Those opposed argued the cost to taxpayers — a possible $10,000 per year in the case of early retirement — was egregious and yet another unnecessary expense.

But for a group of workers who have had their pensions ended and reconstituted as far less generous with no raises, no pay steps for years and even their birthday cakes taken away, the option of early retirement seemed like an alternative to the more Kevorkian solution of quitting, as many have done over the past year.


Scintilla of appreciation

The meeting was long, emotional and a nail-biter for the employees. In the end, kudos is deserved for the four Commissioners who did something right by not changing what has been in place — the early retirement and DROP programs.

The DROP will sunset when the last of eight eligible employees finishes and the early retirement is essentially a wash financially and allows 37 of 44 general employees to find a scintilla of appreciation in Town Hall.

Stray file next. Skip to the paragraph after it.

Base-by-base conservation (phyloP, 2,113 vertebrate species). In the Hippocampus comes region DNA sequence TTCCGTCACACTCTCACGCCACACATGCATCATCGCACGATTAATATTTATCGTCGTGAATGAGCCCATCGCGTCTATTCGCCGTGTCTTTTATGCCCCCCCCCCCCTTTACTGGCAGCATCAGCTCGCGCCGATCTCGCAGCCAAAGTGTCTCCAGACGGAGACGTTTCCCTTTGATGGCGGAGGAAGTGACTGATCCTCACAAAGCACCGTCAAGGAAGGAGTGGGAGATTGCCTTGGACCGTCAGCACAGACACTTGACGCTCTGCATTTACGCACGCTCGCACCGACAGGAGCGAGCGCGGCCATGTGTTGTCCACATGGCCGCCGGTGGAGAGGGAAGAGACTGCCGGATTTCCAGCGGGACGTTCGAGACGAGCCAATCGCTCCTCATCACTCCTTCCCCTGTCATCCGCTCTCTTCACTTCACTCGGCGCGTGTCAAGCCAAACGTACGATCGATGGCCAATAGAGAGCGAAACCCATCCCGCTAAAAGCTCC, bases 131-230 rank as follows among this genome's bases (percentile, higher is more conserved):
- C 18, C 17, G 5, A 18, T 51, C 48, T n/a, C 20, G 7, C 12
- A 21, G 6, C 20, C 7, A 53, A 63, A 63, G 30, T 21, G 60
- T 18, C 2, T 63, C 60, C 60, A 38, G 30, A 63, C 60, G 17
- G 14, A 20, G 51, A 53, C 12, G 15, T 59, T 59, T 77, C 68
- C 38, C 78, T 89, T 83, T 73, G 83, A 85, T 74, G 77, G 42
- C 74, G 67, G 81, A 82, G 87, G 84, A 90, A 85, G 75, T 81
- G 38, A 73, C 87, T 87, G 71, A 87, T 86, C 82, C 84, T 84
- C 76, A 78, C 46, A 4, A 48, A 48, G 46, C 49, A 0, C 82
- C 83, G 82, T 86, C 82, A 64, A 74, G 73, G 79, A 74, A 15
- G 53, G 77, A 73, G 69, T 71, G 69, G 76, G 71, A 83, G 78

And during the discussion the usual mode prevailed: Younger spoke earnestly and philosophically and rationally about how we cannot keep adding to the unfunded liability.

Lynn Larson was a bit more emotional, and that is generous, and spoke of how it was a sad day for taxpayers. I suppose she forgets that all of the employees do nothing else than serve the taxpayers and the theory of “You need to do more for less” fails to motivate after it is said year after year.


Fairness and eloquence

Another problem is Larson used the moral equivalent of a reverse Oresteia trilogy. She went from legislatively considering an issue last month to personal vendetta. Behind the scenes Larson was busy making public record requests of decade-long employee Steve Shield’s email and phone records to try and bolster her rationale for voting and arguing against general employee benefits. The good news is the records revealed no improper use of email or phone calls or waste of staff time.